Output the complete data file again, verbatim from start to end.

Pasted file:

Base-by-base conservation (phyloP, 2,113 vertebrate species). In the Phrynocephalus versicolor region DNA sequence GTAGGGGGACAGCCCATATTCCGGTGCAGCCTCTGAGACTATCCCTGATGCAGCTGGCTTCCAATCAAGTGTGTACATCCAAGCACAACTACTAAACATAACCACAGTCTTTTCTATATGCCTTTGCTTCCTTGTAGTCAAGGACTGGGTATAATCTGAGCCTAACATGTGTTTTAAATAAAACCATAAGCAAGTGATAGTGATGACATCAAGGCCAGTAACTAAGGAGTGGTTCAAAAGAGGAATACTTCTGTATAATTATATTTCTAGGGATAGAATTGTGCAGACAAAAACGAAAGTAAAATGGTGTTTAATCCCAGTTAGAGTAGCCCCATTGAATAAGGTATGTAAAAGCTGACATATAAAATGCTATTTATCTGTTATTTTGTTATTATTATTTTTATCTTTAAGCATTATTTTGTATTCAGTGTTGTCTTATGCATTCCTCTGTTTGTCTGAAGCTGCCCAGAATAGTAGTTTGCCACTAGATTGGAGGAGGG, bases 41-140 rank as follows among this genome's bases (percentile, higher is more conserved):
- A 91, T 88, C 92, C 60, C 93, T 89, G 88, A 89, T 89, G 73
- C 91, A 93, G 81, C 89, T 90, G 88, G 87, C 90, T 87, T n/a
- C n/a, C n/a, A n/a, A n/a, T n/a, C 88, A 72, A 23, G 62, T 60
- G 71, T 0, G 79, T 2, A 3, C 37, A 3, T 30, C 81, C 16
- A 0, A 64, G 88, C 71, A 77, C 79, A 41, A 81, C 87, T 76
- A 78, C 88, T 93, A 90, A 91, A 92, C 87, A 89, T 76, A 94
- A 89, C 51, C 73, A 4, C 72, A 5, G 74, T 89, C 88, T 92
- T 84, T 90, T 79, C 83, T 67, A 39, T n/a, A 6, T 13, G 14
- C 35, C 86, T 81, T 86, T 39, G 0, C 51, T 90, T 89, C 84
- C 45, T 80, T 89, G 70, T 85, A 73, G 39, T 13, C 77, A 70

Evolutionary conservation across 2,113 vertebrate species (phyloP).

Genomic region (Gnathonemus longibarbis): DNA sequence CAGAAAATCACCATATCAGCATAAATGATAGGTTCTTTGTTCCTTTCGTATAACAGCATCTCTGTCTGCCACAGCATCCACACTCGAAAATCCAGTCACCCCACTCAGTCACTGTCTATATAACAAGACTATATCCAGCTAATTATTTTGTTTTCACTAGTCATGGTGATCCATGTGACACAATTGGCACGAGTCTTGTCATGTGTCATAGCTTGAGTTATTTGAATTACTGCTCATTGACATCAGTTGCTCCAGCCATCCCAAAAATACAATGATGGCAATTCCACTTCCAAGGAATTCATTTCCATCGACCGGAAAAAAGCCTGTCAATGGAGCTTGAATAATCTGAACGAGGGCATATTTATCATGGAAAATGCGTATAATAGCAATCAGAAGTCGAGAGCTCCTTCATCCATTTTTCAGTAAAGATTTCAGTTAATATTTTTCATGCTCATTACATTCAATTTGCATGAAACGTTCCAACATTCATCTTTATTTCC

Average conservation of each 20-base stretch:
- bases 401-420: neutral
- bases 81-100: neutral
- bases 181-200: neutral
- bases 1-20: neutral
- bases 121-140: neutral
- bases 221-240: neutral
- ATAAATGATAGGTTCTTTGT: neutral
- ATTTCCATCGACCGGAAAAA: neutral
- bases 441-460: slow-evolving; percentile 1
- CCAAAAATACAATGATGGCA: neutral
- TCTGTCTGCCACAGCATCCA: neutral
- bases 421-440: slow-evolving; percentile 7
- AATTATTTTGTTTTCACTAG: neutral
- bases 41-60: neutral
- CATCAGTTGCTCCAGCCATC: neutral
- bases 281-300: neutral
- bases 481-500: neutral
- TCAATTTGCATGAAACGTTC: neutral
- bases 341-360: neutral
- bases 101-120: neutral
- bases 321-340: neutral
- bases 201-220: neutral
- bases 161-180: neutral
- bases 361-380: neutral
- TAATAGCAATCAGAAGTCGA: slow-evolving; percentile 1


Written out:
Base-by-base conservation (phyloP, 2,113 vertebrate species). In the Phrynocephalus versicolor region DNA sequence GTAGGGGGACAGCCCATATTCCGGTGCAGCCTCTGAGACTATCCCTGATGCAGCTGGCTTCCAATCAAGTGTGTACATCCAAGCACAACTACTAAACATAACCACAGTCTTTTCTATATGCCTTTGCTTCCTTGTAGTCAAGGACTGGGTATAATCTGAGCCTAACATGTGTTTTAAATAAAACCATAAGCAAGTGATAGTGATGACATCAAGGCCAGTAACTAAGGAGTGGTTCAAAAGAGGAATACTTCTGTATAATTATATTTCTAGGGATAGAATTGTGCAGACAAAAACGAAAGTAAAATGGTGTTTAATCCCAGTTAGAGTAGCCCCATTGAATAAGGTATGTAAAAGCTGACATATAAAATGCTATTTATCTGTTATTTTGTTATTATTATTTTTATCTTTAAGCATTATTTTGTATTCAGTGTTGTCTTATGCATTCCTCTGTTTGTCTGAAGCTGCCCAGAATAGTAGTTTGCCACTAGATTGGAGGAGGG, bases 41-140 rank as follows among this genome's bases (percentile, higher is more conserved):
- A 91, T 88, C 92, C 60, C 93, T 89, G 88, A 89, T 89, G 73
- C 91, A 93, G 81, C 89, T 90, G 88, G 87, C 90, T 87, T n/a
- C n/a, C n/a, A n/a, A n/a, T n/a, C 88, A 72, A 23, G 62, T 60
- G 71, T 0, G 79, T 2, A 3, C 37, A 3, T 30, C 81, C 16
- A 0, A 64, G 88, C 71, A 77, C 79, A 41, A 81, C 87, T 76
- A 78, C 88, T 93, A 90, A 91, A 92, C 87, A 89, T 76, A 94
- A 89, C 51, C 73, A 4, C 72, A 5, G 74, T 89, C 88, T 92
- T 84, T 90, T 79, C 83, T 67, A 39, T n/a, A 6, T 13, G 14
- C 35, C 86, T 81, T 86, T 39, G 0, C 51, T 90, T 89, C 84
- C 45, T 80, T 89, G 70, T 85, A 73, G 39, T 13, C 77, A 70

Evolutionary conservation across 2,113 vertebrate species (phyloP).

Genomic region (Gnathonemus longibarbis): DNA sequence CAGAAAATCACCATATCAGCATAAATGATAGGTTCTTTGTTCCTTTCGTATAACAGCATCTCTGTCTGCCACAGCATCCACACTCGAAAATCCAGTCACCCCACTCAGTCACTGTCTATATAACAAGACTATATCCAGCTAATTATTTTGTTTTCACTAGTCATGGTGATCCATGTGACACAATTGGCACGAGTCTTGTCATGTGTCATAGCTTGAGTTATTTGAATTACTGCTCATTGACATCAGTTGCTCCAGCCATCCCAAAAATACAATGATGGCAATTCCACTTCCAAGGAATTCATTTCCATCGACCGGAAAAAAGCCTGTCAATGGAGCTTGAATAATCTGAACGAGGGCATATTTATCATGGAAAATGCGTATAATAGCAATCAGAAGTCGAGAGCTCCTTCATCCATTTTTCAGTAAAGATTTCAGTTAATATTTTTCATGCTCATTACATTCAATTTGCATGAAACGTTCCAACATTCATCTTTATTTCC

Average conservation of each 20-base stretch:
- bases 401-420: neutral
- bases 81-100: neutral
- bases 181-200: neutral
- bases 1-20: neutral
- bases 121-140: neutral
- bases 221-240: neutral
- ATAAATGATAGGTTCTTTGT: neutral
- ATTTCCATCGACCGGAAAAA: neutral
- bases 441-460: slow-evolving; percentile 1
- CCAAAAATACAATGATGGCA: neutral
- TCTGTCTGCCACAGCATCCA: neutral
- bases 421-440: slow-evolving; percentile 7
- AATTATTTTGTTTTCACTAG: neutral
- bases 41-60: neutral
- CATCAGTTGCTCCAGCCATC: neutral
- bases 281-300: neutral
- bases 481-500: neutral
- TCAATTTGCATGAAACGTTC: neutral
- bases 341-360: neutral
- bases 101-120: neutral
- bases 321-340: neutral
- bases 201-220: neutral
- bases 161-180: neutral
- bases 361-380: neutral
- TAATAGCAATCAGAAGTCGA: slow-evolving; percentile 1